The Cultivation Of Whiteness by Warwick Anderson
Science, Health, And Racial Destiny In Australia

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In nineteenth-century Australia, the main commentators on race and biological differences were doctors. But the medical profession entertained serious anxieties about the possibility of "racial denigration" of the white population in the new land, and medical and social scientists violated ethics and principles in pursuit of a more homogenized Australia. The Cultivation of Whiteness examines the notions of "whiteness" and racism, and introduces a whole new framework for discussion of the development of medicine and science. Warwick Anderson provides the first full account of the shocking experimentation in the 1920s and '30s on Aboriginal people of the central deserts--the Australian equivalent of the infamous Tuskegee Experiment. Lucid and entertaining throughout, this pioneering historical survey of ideas will help to reshape debate on race, ethnicity, citizenship, and environment everywhere.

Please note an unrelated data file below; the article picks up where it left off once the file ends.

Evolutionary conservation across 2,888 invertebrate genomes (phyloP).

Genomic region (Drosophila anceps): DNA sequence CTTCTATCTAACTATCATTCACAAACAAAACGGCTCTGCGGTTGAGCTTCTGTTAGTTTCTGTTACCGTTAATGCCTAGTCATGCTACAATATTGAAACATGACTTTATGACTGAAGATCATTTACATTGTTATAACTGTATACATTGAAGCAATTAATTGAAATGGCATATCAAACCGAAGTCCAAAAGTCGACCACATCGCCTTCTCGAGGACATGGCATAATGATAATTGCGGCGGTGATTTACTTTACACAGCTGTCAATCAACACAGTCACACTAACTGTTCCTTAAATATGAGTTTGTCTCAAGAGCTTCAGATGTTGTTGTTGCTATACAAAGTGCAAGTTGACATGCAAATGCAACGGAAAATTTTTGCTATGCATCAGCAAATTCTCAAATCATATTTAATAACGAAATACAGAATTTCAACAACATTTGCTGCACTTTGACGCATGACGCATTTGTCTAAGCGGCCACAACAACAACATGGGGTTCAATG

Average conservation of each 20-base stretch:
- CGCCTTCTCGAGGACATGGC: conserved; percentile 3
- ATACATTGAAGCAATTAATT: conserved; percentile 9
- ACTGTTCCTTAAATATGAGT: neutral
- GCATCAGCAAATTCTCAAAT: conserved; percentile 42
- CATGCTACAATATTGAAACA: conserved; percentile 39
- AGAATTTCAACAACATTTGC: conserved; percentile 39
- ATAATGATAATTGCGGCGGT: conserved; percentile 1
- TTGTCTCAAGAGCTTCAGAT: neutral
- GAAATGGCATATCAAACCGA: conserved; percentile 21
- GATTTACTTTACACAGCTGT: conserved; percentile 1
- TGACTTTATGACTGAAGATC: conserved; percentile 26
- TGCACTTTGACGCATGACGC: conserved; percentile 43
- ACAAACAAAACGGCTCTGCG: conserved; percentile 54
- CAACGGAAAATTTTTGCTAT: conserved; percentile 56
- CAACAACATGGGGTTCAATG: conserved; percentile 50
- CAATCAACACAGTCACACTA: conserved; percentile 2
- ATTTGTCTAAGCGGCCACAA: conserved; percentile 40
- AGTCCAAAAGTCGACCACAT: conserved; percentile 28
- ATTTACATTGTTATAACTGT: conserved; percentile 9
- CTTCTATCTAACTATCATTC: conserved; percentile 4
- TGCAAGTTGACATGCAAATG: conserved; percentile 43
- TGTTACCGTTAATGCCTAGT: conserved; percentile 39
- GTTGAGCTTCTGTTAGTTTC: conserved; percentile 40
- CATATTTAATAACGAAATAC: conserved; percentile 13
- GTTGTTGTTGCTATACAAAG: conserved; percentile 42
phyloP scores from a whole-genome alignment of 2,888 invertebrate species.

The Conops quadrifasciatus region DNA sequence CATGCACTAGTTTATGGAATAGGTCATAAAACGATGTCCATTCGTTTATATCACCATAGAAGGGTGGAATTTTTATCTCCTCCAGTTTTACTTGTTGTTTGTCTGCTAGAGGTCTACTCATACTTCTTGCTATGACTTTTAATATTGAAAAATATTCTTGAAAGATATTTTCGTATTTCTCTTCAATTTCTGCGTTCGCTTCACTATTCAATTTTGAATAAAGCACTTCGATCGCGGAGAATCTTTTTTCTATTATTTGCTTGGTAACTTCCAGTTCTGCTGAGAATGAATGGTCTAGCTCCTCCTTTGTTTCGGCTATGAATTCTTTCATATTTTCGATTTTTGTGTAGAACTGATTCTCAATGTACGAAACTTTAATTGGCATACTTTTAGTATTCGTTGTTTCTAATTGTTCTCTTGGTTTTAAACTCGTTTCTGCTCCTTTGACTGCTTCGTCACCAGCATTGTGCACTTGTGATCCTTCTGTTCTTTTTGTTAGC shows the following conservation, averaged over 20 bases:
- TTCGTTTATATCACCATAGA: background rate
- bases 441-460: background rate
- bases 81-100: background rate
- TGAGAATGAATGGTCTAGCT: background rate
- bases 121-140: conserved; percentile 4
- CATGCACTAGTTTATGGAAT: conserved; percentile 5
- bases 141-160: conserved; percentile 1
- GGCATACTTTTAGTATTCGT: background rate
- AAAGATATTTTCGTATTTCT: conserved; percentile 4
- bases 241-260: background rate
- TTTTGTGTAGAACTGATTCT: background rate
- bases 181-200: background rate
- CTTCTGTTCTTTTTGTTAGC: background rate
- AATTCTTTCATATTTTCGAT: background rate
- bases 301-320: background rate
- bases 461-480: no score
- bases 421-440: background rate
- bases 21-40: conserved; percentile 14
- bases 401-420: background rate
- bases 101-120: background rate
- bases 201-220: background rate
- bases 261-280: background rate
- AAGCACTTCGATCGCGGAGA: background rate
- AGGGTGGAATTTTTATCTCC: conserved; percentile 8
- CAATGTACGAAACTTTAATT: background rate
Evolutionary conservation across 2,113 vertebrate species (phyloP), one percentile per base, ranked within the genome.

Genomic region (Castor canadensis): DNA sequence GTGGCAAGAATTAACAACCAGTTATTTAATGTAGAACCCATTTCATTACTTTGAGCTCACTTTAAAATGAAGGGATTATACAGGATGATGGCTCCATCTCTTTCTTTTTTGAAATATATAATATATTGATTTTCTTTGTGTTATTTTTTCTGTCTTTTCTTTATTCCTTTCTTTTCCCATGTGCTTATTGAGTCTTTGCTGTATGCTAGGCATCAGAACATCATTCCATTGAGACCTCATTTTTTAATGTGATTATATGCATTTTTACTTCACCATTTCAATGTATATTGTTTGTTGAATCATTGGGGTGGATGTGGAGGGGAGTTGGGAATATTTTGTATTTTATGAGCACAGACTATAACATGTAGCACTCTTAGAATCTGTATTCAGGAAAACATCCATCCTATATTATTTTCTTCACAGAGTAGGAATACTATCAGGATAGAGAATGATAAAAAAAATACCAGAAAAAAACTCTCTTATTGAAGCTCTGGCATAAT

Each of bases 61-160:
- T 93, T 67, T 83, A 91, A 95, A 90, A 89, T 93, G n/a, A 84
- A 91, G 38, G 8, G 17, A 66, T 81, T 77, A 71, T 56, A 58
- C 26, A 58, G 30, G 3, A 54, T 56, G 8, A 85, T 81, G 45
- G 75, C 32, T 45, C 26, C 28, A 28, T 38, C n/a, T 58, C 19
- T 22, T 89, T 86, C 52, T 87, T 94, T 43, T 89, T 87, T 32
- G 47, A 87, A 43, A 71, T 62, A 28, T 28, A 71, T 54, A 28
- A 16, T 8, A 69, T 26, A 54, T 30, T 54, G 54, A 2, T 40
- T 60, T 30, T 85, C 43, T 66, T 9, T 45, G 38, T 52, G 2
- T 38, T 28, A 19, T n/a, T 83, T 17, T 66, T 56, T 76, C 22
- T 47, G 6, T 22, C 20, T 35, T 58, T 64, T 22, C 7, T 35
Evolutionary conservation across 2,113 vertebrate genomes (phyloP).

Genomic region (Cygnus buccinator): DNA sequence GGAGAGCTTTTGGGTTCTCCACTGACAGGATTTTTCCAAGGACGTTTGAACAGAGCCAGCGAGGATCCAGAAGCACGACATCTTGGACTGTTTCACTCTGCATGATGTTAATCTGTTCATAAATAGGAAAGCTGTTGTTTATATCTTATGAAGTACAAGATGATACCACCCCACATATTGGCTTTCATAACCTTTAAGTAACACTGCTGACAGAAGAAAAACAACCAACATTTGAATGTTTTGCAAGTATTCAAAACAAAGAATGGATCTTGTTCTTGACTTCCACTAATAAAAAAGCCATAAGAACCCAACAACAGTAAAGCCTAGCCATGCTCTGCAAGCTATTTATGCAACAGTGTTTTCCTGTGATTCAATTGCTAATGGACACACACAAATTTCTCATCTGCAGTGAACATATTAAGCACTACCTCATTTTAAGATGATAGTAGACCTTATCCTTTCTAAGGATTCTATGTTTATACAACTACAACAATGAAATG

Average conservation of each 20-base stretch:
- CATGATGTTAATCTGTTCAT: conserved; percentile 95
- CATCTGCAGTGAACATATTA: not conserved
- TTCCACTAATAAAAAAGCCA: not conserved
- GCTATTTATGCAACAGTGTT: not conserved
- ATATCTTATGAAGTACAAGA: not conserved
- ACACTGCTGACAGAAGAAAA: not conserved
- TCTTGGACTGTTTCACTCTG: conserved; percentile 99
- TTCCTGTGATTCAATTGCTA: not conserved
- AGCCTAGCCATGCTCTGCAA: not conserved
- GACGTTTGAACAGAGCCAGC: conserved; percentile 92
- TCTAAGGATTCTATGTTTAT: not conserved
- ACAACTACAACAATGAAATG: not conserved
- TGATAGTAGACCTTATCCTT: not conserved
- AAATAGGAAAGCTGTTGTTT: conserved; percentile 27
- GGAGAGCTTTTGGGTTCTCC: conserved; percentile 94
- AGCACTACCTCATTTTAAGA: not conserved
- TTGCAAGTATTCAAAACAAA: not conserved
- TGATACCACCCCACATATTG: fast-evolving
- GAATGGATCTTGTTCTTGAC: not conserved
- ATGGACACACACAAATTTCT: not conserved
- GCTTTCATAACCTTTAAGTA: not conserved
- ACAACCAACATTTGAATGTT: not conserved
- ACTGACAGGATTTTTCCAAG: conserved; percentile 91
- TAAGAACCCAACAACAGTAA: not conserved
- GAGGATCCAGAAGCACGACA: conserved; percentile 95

About Warwick Anderson

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Warwick Anderson teaches at the University of Wisconsin, Madison, where he is Chair of the Department of Medical History and Bioethics; Robert Turell Professor of Medical History and Population Health; and Professor of the History of Science, Science and Technology Studies, and Southeast Asian Studies. He is the author of Colonial Pathologies: American Tropical Medicine, Race, and Hygiene in the Philippines, also published by Duke University Press.
Published May 9, 2003 by Basic Books. 400 pages
Genres: History, Political & Social Sciences, Professional & Technical, Science & Math. Non-fiction

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Anderson, an Australian now teaching the history of health sciences at the University of California, meticulously chronicles scientific ideas about race in Australia from the early 1800s through WWII, in the context of changing models of disease, new theories about heredity and the continent's ma...

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